Prime Minister Theresa May recently pledged that she would put an end to plastic by 2042 in a bid to tackle the waste problem here in Britain. Iceland is one supermarket that is already preparing to make the appropriate changes to get rid of plastic from their branded products — with an aim of doing so before 2023 after 80% of their customers said they would support the change. But where do supermarkets stand on the greater issue of food waste?
With a price tag of £12.5 billion, the Food Standards Agency stated that Brits throw away seven million tonnes of food and drink each year from their households. But what are supermarkets doing to tackle the waste problem? We take a look at some of the main companies making changes.
Is Tesco tackling their food waste problem?
Tesco have decided to change their ways of operating to ensure they’re doing all they can to tackle the ever-growing waste problem here in the UK. With 6,553 stores and serving 50 million shoppers each week, less than 1% of food is wasted, which removes 46,000 tonnes of waste from circulation.
Through the creation of the FoodCloud app, supermarkets are able to list products that charities can come and pick up for free — as they can no longer be sold in store. Through this initiative, which is currently being trialled in Tesco’s stores in Asia, Tesco has helped provide six million meals to over 3,500 different charities.
Not only this, but Tesco made it their mission to avoid food from going into landfills — and none of theirs has since 2009. Any baked food that goes unused is transformed into animal feed for livestock. Oils that are left over are converted into bio-diesels and when there are no alternatives, energy is generated by anaerobic digestion and incineration.
Tesco have acknowledged their massive role in food production and have implemented these methods in their European branches. 400 of them are able to donate food to foodbanks within the local area and have currently donated 14.5 million meals since 2013. By 2020, Tesco has an aim to donate from all of its stores within Europe.
A Sustainable Development Goal was issued by Tesco after coming to an agreement with 24 of its largest suppliers to reduce food waste by 50% by 2030. Sometimes, produce doesn’t look its conventional state — this has lead this supermarket to create a ‘Perfectly Imperfect’ range to give customers great products at a discounted price.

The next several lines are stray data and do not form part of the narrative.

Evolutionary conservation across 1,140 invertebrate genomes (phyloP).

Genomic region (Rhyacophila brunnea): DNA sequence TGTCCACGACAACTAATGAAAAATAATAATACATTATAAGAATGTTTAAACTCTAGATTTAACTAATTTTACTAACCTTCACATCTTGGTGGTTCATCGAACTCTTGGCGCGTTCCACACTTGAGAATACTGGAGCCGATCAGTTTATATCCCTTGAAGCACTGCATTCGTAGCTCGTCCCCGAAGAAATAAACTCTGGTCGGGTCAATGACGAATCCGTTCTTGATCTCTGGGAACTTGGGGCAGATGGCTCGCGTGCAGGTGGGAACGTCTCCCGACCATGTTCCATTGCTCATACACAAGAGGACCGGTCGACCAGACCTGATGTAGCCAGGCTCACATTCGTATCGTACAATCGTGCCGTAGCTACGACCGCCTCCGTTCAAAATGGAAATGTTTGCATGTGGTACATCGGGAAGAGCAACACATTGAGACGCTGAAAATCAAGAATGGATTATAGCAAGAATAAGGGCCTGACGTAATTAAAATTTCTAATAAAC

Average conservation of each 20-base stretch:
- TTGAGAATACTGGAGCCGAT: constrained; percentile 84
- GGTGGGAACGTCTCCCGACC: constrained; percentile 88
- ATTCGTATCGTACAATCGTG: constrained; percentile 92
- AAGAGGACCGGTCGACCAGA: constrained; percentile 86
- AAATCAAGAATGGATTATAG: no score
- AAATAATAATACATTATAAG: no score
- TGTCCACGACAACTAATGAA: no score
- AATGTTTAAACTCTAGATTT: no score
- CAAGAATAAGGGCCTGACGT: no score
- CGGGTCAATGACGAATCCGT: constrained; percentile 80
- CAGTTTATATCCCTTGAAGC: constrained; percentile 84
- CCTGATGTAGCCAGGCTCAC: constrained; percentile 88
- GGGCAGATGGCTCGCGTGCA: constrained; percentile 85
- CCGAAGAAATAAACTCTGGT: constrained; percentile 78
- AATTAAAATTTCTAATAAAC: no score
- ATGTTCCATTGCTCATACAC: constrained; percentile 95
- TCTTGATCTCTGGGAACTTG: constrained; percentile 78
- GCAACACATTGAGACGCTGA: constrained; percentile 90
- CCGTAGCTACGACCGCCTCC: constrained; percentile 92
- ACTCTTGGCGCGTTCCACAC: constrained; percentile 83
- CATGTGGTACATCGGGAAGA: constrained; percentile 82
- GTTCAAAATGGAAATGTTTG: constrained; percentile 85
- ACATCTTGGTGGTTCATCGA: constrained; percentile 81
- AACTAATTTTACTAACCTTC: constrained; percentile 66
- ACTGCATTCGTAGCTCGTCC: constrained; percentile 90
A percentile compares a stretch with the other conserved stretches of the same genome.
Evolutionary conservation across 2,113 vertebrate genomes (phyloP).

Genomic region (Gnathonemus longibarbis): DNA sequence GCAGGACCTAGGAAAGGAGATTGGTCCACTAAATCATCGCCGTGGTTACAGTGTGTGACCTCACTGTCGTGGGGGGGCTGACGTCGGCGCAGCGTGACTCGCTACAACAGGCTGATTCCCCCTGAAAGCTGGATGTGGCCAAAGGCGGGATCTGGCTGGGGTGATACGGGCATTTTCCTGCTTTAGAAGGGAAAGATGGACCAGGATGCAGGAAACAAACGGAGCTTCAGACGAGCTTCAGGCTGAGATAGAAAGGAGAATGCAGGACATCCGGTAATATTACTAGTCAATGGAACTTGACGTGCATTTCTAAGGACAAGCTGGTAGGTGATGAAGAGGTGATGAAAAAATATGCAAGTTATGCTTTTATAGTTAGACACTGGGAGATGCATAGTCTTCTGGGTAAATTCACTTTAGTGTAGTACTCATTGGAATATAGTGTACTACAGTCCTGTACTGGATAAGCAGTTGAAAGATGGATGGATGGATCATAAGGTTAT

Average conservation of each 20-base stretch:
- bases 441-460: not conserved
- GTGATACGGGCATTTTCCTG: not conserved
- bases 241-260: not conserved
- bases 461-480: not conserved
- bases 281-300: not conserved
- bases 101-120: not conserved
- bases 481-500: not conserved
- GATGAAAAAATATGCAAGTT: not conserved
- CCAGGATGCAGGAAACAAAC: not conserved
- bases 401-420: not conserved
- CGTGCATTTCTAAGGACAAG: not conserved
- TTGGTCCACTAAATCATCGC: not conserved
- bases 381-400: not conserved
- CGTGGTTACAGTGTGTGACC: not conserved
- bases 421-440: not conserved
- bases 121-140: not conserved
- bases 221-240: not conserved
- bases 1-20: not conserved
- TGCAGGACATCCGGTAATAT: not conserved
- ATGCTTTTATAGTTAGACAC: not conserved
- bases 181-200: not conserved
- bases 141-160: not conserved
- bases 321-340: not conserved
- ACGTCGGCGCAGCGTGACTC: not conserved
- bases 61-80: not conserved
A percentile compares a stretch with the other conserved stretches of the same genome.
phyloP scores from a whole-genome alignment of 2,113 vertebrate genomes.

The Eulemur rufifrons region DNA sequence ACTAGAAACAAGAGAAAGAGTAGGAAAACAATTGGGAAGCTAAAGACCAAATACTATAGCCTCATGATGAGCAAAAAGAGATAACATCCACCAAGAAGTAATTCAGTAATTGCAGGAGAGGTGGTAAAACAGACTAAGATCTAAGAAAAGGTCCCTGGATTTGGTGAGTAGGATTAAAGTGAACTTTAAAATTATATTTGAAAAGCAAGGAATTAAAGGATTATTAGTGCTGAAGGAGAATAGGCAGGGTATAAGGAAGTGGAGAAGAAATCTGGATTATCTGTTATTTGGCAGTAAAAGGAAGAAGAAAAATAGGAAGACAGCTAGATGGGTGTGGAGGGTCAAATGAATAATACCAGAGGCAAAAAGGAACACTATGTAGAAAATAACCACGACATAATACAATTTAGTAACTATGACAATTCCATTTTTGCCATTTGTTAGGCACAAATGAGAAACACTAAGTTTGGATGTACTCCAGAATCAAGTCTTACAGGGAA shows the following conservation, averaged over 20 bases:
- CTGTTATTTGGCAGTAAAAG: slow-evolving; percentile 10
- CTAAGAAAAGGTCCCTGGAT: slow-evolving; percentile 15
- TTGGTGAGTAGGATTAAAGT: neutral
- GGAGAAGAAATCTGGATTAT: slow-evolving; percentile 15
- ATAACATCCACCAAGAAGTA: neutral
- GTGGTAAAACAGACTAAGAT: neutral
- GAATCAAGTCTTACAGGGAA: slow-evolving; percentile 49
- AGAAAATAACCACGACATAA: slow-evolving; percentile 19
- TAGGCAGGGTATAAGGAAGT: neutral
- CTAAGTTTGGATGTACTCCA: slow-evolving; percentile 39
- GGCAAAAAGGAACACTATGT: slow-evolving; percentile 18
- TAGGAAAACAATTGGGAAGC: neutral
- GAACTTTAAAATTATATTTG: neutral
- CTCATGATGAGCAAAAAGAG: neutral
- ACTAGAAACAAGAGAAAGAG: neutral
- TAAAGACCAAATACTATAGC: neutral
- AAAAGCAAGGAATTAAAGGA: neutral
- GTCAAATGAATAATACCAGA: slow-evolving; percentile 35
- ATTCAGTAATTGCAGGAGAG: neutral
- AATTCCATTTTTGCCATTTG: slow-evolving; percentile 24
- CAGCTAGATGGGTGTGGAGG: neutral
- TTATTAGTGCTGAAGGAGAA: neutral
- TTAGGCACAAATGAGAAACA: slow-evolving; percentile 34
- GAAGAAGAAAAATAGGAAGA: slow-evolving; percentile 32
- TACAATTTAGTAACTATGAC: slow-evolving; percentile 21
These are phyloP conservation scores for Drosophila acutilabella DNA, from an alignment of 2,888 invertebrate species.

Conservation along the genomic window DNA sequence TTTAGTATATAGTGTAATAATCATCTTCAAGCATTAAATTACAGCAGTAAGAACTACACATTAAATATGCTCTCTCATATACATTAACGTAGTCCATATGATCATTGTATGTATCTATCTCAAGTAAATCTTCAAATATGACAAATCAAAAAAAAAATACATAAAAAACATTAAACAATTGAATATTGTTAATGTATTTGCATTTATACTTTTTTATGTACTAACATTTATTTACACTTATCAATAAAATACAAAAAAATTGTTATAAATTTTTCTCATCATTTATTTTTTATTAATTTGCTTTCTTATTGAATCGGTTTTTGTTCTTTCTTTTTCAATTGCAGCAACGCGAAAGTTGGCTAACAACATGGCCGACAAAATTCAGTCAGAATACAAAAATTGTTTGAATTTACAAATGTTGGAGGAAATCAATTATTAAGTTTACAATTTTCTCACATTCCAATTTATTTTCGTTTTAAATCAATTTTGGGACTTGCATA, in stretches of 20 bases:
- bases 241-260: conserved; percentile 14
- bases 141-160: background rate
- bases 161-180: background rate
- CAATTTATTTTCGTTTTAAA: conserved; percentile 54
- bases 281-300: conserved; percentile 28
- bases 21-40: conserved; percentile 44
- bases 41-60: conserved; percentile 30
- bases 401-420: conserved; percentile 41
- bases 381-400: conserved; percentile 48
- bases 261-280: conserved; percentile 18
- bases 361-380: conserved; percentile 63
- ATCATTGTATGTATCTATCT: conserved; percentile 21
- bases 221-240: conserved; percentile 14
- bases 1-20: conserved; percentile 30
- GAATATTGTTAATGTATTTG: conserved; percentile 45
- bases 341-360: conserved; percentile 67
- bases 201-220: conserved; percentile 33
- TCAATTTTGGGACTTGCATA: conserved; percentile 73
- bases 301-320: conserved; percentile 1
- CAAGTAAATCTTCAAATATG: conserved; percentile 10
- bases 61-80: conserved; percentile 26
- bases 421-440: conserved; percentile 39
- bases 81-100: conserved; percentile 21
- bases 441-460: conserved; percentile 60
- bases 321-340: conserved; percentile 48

Is the Co-Op tackling their food waste problem?
The Co-Op has almost 3,000 stores here in Britain and is known as one of the biggest supermarkets in the country — they have also taken a strong stance on their food waste. One of the greatest achievements made by this supermarket was that in September 2015, it sent 50 tonnes of food to FareShare (the company that provides the FoodCloud app) which was 10x more than what it gave in September 2014. This enabled charitable organisations to provide those in need with over 120,000 meals — allowing Co-Op Food to stick to its ‘no waste in landfills’ rule.
Not long ago, the Co-Op said that they would be selling food up to a month after its best-before date as a way to reduce waste. These out-of-date products will be sold for just 10p, and will include tinned goods, pastas and food sealed in packets. However, this does not include items that have a ‘Use by’ date to withhold safety measures — especially with meat and dairy products.
From this new initiative, the Co-Op said that they would be able to save an estimated 50,000 surplus items annually.
Hopefully after Tesco, the Co-Op and Iceland have put their first foot forward to help combat both the food and general waste issue, other supermarkets around the world will follow suit to help better the environment.
This article was researched by Reconomy, waste management experts who offer a range of skip hire services.